When I say distance, I am talking about the distance from one nice beach to the next. The major difference in this is due to the topography.
You can be in Cahuita, where the “nice” beaches begin in the Caribbean. You can drive to Manzanillo in around 30 minutes, passing a handful of different beaches, never being farther than 5 blocks from the beach with nothing but flat terrain between the ocean and the road you drive on.
The Pacific could not be anything further from the truth. If you are on the northernmost beach and want to drive to the southernmost beach, it will take you probably around 10 hrs, and that is on the Inter-American Highway. If you wanted to go down the coastline beach-by-beach, then it’s gonna take you a few days.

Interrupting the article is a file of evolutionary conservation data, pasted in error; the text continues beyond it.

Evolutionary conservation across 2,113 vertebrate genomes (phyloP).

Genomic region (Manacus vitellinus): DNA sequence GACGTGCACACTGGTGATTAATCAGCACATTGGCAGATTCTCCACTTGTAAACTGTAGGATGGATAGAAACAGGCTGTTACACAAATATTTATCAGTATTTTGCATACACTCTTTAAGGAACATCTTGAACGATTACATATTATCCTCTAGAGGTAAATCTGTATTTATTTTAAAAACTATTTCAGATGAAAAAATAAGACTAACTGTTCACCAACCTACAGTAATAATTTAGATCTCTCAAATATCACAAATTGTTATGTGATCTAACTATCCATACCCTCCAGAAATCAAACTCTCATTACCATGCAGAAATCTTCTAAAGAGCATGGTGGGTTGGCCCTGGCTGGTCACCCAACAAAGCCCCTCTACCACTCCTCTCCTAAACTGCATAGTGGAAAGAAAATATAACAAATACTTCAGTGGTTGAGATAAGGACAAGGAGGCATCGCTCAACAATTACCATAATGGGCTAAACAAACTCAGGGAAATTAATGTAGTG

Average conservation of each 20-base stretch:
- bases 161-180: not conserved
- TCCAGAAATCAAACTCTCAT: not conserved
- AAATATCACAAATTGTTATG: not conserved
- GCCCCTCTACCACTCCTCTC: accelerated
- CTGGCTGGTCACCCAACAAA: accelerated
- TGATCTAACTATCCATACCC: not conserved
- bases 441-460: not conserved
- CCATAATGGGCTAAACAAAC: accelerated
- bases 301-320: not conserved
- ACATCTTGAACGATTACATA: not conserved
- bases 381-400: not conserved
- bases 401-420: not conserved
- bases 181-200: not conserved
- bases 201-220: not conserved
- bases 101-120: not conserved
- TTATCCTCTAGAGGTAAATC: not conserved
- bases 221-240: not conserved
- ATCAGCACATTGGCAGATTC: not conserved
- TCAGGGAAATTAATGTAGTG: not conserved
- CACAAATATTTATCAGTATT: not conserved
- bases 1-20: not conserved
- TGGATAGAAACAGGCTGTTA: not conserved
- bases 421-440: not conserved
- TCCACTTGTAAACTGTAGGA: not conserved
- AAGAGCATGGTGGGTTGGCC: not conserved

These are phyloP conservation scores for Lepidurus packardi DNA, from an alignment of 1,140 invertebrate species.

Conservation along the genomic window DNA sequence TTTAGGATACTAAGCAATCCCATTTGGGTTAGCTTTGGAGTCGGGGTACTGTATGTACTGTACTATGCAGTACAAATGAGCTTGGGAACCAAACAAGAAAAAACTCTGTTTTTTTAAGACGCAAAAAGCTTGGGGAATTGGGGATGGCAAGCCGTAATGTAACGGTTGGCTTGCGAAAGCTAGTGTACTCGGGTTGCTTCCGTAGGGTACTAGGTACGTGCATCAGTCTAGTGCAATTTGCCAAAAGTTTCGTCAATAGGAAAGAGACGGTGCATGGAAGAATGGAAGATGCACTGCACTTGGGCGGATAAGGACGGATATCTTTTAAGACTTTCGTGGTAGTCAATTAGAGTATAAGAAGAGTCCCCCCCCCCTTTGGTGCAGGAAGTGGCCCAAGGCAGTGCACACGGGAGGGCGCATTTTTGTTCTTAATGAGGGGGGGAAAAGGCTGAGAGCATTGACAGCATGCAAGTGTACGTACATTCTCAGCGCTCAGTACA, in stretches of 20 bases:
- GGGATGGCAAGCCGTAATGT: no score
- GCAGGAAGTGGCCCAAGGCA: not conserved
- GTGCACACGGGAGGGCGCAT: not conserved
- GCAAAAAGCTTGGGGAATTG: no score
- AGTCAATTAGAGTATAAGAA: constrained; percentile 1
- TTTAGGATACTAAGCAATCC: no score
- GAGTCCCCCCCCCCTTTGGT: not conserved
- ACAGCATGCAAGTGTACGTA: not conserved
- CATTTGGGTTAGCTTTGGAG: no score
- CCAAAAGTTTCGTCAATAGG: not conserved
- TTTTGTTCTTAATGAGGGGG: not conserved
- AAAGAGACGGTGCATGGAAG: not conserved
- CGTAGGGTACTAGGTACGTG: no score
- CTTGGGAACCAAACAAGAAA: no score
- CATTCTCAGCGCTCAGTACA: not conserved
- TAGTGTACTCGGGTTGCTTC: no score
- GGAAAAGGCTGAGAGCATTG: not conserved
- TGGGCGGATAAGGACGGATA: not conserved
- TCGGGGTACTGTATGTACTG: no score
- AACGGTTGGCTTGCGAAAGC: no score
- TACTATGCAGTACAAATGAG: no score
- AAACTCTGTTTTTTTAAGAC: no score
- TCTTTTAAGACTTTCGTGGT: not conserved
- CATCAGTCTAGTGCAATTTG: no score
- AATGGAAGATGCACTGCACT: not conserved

The reason for this is the Terrain. The mountains on the Pacific are much more developed and rise much higher off the coastline. It’s where the mountain meets the sea. The Caribbean is more an erosion style where it is much flatter and less gradient. The first and only ridge on the Caribbean is a quarter of some of the mid and southern Pacific ridges.
5. Views & Water
Based on the last topic, the views on the Pacific are better. You can get higher and have less obstructed views because it’s steeper, so the trees don’t block views as much.
In the Caribbean, the horizon almost looks closer. Why is this? I have no idea and would love a horizonologist to email me and tell me because it happens even when you stand on the beach.